Arizona Diamondbacks rookie outfielder Mitch Haniger is learning and developing at the big-league level
At triple-A Reno, outfielder Mitch Haniger of the Arizona Diamondbacks experienced a career defining year.
Not many decision-makers in the Arizona Diamondbacks organization, other than Kyle Jensen, seem to deserve a call-up to the show more than Haniger.
For all the right reasons, the 25-year-old was promoted to the majors on August 16, and off to an impressive start.
With his parents in attendance on August 17, Haniger, a native of Santa Clara Calif. became the first player in franchise history to record a triple for his first career hit. Haniger later added a double, and his three RBI tied the franchise mark for a debut. In the process, he became the eight player since 1913 to record a double and triple in his Major League debut.
On his way to being named the Diamondbacks’ organizational minor-league player of the year, Haniger clubbed 20 home runs for the Reno Aces, batted .341 and drove in 64 runs.
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In 129 games between Triple-A and Double-A Mobile, Haniger knocked 25 baseballs out of the park, and batted .321 with 94 RBIs. He ranked among minor-league leaders in extra-base hits (60) and OPS (1.011).
Last Monday night, Haniger crushed his first major-league bomb off Rockies reliever Jake McGee and provided further evidence of his value.
Yet, through his first 14 games prior to Monday at the big-league level, Haniger was hitting just .191 with little power.
Struggling Through Adversity
Even with the milestone of his first major league bomb, Haniger was struggling to catch up to the quality fo major league pitching. Coming into Thursday’s game with the Dodgers, he was hitting .232 with an OPS of .670/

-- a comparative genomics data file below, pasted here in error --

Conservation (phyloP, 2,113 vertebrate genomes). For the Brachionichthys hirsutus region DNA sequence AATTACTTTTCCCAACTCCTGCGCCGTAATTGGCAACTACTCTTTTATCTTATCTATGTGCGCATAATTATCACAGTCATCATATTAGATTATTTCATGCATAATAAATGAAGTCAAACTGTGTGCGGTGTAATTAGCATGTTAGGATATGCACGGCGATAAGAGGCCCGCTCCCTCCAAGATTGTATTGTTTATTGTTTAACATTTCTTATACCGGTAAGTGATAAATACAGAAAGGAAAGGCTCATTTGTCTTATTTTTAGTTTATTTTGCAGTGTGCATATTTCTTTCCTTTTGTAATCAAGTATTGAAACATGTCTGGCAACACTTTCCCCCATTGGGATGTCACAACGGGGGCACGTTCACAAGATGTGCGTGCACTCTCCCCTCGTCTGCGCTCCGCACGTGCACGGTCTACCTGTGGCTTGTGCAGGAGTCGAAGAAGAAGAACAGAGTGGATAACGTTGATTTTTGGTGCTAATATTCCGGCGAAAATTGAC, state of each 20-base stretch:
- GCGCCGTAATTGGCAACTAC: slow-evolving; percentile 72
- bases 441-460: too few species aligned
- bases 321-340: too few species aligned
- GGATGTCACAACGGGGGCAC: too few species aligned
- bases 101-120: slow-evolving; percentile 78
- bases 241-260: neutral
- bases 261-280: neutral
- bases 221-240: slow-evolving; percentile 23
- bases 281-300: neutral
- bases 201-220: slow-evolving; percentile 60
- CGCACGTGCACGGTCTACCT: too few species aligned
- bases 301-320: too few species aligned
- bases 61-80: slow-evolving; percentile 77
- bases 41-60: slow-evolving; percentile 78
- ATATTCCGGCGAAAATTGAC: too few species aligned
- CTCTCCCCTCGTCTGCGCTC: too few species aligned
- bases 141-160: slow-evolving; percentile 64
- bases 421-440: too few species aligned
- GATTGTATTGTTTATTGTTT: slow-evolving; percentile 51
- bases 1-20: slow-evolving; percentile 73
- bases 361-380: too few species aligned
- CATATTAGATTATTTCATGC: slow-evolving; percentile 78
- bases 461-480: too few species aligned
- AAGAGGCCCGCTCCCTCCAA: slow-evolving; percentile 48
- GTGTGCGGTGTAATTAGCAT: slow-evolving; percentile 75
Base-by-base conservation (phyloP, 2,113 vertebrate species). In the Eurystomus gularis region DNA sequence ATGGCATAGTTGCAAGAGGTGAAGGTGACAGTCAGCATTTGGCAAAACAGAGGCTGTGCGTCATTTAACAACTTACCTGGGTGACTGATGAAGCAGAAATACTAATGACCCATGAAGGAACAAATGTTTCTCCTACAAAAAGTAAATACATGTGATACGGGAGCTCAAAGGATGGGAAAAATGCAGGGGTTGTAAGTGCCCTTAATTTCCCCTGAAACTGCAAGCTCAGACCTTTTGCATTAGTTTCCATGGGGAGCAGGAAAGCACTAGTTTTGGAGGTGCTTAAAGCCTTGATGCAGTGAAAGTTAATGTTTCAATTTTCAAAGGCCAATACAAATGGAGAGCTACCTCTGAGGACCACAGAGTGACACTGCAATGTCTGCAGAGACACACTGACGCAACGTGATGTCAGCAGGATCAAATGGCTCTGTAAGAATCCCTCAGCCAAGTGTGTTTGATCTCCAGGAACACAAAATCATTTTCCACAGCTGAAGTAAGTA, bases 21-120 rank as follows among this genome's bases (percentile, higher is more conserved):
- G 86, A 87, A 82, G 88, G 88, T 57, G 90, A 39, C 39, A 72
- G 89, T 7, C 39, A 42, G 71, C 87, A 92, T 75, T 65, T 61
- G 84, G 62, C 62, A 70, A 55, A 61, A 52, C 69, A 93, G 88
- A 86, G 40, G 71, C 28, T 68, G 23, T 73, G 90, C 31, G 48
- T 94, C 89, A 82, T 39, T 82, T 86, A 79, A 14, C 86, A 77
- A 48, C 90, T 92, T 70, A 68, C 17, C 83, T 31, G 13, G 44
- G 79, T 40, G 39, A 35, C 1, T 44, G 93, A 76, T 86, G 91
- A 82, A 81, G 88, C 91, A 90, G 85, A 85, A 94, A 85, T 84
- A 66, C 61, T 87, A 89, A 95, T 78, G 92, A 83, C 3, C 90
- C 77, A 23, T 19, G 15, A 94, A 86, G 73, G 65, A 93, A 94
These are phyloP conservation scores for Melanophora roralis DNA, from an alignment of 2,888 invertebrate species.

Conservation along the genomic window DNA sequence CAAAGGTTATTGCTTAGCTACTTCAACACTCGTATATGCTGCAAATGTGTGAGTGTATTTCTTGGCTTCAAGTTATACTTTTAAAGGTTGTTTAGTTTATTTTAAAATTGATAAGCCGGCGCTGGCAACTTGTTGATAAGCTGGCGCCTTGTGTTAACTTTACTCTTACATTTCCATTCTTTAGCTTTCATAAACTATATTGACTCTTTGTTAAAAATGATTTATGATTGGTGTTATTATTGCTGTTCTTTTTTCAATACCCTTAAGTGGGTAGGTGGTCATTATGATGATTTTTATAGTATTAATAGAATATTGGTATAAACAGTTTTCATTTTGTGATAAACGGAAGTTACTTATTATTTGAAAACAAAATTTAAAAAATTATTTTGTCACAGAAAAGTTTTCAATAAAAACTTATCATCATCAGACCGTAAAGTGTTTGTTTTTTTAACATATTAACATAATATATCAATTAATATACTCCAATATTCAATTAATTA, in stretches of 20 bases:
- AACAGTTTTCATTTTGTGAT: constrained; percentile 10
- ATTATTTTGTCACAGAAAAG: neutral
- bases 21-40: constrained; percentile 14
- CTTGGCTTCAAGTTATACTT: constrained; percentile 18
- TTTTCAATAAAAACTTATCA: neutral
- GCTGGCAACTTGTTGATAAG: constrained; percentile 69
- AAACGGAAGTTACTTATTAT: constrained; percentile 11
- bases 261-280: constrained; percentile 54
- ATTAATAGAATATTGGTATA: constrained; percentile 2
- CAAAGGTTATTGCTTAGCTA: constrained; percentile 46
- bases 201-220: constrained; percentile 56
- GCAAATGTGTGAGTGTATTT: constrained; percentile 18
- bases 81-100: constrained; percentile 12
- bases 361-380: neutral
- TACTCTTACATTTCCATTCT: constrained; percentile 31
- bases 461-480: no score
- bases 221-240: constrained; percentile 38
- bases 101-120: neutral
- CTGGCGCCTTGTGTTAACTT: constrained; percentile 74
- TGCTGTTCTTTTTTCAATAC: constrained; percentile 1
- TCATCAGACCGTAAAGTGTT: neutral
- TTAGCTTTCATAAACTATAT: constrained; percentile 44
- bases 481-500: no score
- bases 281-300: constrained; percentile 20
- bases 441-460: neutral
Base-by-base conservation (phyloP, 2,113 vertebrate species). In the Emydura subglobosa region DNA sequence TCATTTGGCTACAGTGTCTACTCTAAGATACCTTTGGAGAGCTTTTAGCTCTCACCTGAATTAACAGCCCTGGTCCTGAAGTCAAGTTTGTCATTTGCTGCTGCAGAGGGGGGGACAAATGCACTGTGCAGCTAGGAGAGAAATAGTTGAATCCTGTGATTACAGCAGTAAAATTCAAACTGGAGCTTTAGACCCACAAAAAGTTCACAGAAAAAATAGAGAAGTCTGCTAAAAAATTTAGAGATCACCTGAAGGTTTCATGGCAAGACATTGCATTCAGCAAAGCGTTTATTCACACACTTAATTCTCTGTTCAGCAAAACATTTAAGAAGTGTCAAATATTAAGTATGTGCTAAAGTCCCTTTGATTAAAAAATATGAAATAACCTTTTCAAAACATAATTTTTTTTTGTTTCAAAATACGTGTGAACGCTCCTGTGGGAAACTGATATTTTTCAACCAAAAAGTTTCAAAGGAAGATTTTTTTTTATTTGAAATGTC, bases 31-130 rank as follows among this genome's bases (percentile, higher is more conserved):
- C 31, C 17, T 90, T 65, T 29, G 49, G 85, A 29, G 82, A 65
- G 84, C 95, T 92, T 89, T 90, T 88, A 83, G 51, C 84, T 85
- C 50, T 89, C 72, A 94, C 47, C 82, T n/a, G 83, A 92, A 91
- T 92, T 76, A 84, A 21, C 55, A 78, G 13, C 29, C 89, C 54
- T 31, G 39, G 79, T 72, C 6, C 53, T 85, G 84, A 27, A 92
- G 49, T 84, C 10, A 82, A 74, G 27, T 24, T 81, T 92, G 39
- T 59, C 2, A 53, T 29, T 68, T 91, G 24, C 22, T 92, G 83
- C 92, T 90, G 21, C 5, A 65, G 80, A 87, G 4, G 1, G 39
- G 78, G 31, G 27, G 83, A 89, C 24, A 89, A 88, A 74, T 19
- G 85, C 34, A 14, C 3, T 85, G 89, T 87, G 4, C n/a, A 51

As is the case with any young hitter, Haniger is in a learning stage. It often looks like Haniger is going for the fences 100 percent of the time. His 16 strikeouts in first 56 at-bats at the major league level tends to indicate the validity of that observation.\
At thsi point, Haniger recognizes the importance of this promotion., and is working to make adjustments.
“I’ve been swinging and missing a little bit,” Haniger said. “I think I’ve been trying to swing a little too hard.
Haniger said he is trying to keep it simple at the plate, and take a swing smooth through the zone.
Brandon Drury can relate to what Haniger. When Drury came up to the big leagues, he was considered a strict fast-ball hitter.
Learn and Make Adjustments
With a scouting report in place, opposing pitchers started to work Drury away. For a while, Drury had difficulty to make adjustments. During Drury’s recent hot streak, he has consistently drove fastballs away to right-field.
Like Drury, Haniger seems to handle pitches on the inside part of the plate, but struggles with pitches away.
Still, manager Chip Hale likes his future.
“I like his game,” the manager said. “He needs to learn how to make adjustments. I would like to see if he is an impact guy. He has an opportunity now, and we’ll see what he does with it.”
On Thursday night, Haniger knocked his second career home run, a three-run shot, out to the bleachers in left. That came on an inside breaking pitch that didn’t take the break from Dodgers reliever Louis Coleman. The blast was a key hi tin the Diamondbacks’ eventual 7-3 win over the Dodgers in Chase Field.
Around the Foghorn
Next Spring at Salt River, expect to see Haniger get an opportunity to compete for a starting outfield spot.